Communico: A Language learning mobile app UX case study.

Communico Branding

Introduction

In today’s world of technology, being connected with people of one country is easy but when it comes to getting connected with the rest of the world, the major barrier is language. So, how might we design an app that helps people learn a new language easily? Communico is the name of my mobile app and the purpose of this product is to empower people to learn the language of their choice.

This case study shows my journey as to how I fumbled my way through surveys, interviews, analysis, user flows, wireframing, prototyping and much more.

There are plenty of language learning approaches and products developed and used by users. However, users need a way to learn their target language by communicating with others and reinforce what they have learnt and enhanced both their writing and speaking skills.

The best way to meet the user’s needs is to develop a product that gives the user a platform to communicate to native or locals of their target language, is visually appealing and improves their writing skills. Also, users should be engaged while learning and enjoy the process of learning.

Communico provides users with two ways of learning their target language. Either they choose to learn by communicating in real-time with a native speaker who knows a common language and the target language or users can choose to learn with the premium video courses provided. Courses will be structured in a way that can ease the process of learning. For improving their writing skills, users can chat their connections or they practice with our friendly chatbot that even helps to build confidence.

Design Thinking Process

I conducted a competitive analysis of three popular language learning apps: Duolingo, Hello Talk and Rosetta Stone.

The competitive analysis helped me evaluate weakness and strength in user experience. It also helped to understand the core features of the app.

I conducted surveys and interviews to learn more about users, their behaviour, their needs and wants to more empathize with them. For Surveys, I have used Google Forms. I gathered some useful information such as the age of learners, how they prefer to learn things either by video courses or with communicating with someone, and what their pain points often were.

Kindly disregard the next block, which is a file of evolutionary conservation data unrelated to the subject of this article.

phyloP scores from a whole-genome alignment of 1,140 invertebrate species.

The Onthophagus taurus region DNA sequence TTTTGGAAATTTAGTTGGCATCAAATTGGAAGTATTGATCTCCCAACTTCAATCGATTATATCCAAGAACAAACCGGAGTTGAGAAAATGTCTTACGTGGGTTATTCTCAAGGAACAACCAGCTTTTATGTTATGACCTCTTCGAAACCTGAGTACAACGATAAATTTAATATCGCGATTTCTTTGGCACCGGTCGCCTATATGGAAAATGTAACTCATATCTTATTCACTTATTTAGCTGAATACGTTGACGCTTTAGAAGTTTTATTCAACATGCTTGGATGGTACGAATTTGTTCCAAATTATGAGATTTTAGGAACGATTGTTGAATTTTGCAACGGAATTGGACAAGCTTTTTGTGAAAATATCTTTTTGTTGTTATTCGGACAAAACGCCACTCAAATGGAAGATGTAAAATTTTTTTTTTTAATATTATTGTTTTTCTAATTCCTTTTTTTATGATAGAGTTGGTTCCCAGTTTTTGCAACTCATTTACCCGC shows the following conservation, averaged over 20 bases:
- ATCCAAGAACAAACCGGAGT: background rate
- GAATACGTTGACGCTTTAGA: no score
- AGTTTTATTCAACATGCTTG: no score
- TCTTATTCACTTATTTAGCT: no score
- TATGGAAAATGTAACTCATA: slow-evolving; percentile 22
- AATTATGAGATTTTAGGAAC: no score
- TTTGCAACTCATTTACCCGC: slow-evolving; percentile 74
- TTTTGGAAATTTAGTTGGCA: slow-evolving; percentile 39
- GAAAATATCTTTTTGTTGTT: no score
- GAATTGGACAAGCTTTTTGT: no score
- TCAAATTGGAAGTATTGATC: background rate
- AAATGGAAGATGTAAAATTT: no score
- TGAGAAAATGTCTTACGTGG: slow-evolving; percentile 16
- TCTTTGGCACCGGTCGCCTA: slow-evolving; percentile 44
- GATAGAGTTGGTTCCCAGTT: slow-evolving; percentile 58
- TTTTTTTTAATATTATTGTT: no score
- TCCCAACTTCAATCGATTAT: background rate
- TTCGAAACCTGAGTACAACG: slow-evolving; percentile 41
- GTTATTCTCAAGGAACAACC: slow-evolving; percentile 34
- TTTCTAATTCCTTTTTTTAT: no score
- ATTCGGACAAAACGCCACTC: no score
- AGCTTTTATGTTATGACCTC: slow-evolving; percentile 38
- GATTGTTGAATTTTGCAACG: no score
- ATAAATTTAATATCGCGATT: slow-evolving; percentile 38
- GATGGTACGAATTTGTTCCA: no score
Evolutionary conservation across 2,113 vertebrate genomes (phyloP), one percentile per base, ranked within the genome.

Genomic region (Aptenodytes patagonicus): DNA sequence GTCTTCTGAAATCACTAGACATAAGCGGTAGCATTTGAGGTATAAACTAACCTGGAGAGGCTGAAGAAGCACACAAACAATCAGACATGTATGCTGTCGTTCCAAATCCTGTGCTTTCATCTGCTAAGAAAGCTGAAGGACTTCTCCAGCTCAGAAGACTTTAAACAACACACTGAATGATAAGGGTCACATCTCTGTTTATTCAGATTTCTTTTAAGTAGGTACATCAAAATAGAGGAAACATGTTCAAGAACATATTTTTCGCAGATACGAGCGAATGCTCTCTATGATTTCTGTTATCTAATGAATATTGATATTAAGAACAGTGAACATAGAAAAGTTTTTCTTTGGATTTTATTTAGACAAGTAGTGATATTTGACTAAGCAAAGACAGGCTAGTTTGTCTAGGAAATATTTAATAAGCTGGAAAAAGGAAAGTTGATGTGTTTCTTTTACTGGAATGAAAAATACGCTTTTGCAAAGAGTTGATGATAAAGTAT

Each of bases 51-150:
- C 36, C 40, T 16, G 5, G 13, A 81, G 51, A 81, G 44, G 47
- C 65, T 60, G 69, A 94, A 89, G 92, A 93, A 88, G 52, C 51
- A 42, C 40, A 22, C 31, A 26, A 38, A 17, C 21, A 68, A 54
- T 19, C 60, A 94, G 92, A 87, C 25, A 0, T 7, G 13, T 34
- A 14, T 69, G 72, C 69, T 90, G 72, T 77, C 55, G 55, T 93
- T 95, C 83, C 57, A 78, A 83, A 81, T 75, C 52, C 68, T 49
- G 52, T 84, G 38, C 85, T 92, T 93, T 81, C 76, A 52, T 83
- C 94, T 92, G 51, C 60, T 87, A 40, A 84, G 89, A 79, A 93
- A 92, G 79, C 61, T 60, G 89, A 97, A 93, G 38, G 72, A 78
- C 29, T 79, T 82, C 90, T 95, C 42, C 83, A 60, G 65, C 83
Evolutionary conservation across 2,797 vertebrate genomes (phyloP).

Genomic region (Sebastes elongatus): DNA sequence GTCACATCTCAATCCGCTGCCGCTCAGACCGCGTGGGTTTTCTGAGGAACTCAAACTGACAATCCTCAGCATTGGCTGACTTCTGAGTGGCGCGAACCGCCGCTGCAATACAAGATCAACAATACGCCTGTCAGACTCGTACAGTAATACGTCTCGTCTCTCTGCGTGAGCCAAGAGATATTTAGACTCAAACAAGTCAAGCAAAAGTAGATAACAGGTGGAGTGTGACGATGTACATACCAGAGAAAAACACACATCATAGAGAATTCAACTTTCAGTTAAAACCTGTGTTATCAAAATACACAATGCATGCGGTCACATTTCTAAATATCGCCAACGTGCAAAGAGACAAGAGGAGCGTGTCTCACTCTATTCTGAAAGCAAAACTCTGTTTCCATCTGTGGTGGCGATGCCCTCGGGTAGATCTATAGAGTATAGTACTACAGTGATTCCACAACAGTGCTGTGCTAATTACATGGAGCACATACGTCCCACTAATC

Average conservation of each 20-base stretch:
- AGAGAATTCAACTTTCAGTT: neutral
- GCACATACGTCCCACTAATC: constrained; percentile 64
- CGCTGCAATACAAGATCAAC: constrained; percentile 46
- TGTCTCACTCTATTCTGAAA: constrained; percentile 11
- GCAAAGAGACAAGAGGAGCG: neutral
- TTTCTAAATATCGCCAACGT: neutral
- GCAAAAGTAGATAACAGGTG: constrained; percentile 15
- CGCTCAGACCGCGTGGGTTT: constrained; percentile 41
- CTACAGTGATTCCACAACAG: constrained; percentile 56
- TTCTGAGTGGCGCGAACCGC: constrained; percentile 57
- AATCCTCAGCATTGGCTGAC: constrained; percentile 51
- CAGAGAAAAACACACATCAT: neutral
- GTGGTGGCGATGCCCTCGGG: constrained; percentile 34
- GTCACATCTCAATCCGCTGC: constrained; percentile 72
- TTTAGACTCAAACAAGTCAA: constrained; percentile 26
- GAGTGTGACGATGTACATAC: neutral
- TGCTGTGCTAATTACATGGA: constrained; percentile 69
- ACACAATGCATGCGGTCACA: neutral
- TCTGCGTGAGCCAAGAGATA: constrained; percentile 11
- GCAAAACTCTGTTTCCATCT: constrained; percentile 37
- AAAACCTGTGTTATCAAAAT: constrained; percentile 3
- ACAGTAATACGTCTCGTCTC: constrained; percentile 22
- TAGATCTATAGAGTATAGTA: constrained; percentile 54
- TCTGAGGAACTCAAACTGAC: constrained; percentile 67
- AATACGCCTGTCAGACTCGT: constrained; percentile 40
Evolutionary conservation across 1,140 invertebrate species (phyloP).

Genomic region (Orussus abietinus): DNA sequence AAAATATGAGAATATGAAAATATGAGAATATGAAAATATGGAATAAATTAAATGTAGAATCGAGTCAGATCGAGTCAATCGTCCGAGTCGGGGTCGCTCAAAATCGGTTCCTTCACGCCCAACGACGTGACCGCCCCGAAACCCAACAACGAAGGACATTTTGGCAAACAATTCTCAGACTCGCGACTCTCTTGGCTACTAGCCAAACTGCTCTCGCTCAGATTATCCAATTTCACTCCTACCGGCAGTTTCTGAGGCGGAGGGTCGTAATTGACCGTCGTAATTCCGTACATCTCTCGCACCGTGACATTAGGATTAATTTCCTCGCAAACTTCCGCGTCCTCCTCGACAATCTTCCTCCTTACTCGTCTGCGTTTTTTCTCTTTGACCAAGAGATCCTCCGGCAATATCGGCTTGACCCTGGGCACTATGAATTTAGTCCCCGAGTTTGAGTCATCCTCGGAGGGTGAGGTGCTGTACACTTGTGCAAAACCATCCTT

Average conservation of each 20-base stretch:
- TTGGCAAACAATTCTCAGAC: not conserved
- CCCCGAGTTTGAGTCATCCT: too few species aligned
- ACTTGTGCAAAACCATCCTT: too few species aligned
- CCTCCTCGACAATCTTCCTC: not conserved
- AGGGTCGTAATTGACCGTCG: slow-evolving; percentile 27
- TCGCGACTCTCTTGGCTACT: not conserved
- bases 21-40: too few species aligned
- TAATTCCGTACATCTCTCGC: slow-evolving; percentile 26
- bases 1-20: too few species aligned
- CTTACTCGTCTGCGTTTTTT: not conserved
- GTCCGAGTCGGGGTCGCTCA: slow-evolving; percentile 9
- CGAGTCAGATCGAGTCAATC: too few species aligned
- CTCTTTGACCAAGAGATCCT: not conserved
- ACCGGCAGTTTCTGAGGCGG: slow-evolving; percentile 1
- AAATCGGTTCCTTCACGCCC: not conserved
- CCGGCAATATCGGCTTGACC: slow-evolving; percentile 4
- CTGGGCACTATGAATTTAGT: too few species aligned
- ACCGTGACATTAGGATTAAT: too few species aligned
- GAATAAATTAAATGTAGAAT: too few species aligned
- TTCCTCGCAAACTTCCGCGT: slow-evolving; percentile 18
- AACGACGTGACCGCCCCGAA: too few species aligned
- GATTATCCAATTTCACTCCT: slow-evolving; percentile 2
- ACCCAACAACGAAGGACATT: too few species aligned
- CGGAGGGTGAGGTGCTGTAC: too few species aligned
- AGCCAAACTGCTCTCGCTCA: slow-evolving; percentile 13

Interviews

Interviews followed my survey with three-person remotely. All these three people had some experience of learning a secondary language. The interviews revealed some core features that potential users need.

  • Why did you decide to learn a new language? What’s your motivation to learn it?
  • Which app/tool do you use to learn a new language? Do these tools helpful in your learning process? Please explain.
  • What techniques you find most effective in learning a new language and how do you believe it is going to help others too?
  • Tell me about your frustrations in learning vocabulary and language. If any and how do you overcome these frustrations?

In order to identify the target users, I came up with a user persona by organising the data collected from our empathize phase. The persona helped me to analyze users requirements and frustrations so that I can prioritize the most crucial challenge in this mobile app design and shorten down the core features.

I have used Task Analysis and User flow. There are mainly two entry points from which users can choose to enter and decide the flow of the product.

User flow 1

The wireframing process was where things began to fall into place and become more tangible. I have used Balsamiq for wireframing and prototyping. My goals are designing simple and intuitive navigation, figuring out the main features that I extracted from previous user research and information architecture and empowering users to learn their target language.

Usability testing is suitable for a range of digital products, including websites and apps. It’s not only useful for testing finished products, but also for testing products in the development stage. Through usability testing, I was able to establish user frustrations and figure out features that would make the user journey easier and quicker. I went nearby my house and selected people to perform guerilla usability testing. I sampled people to test and verified that they have at least tried learning a new language prior to beginning the test. I ended up testing four users. I have test mid-fidelity level prototype.
Each user was asked to perform these tasks:

  • Complete the onboarding process and signup to connect others.
  • Imagine you need to customize your profile and verify your email in order to connect.
  • Imagine scheduling a call with a native speaker of the target language and confirm the scheduled call.

I have chosen a vibrant and solid colour to bring user pleasant and immersive feeling when they are interacting with the app. Colour palette consists of bright yellow, orange, black and green.

UI designs

What I’ve learnt throughout the process?

While going through all these processes, I understand why these processes are important and I learned a great deal about why it’s good to test your design. As a designer, one can easily put his ideas and thought process in their designs but when the user test design whether it’s a mid-fidelity or high fidelity, it provides some valuable feedback. Through this project, I understand the basic fact that in UX design users plays an important role at every level. They provide valuable information that helps us to design a useful product. I am still learning, practising and improving day by day.

This is my first time writing a UX case study. So thank you for reading and giving your valuable time.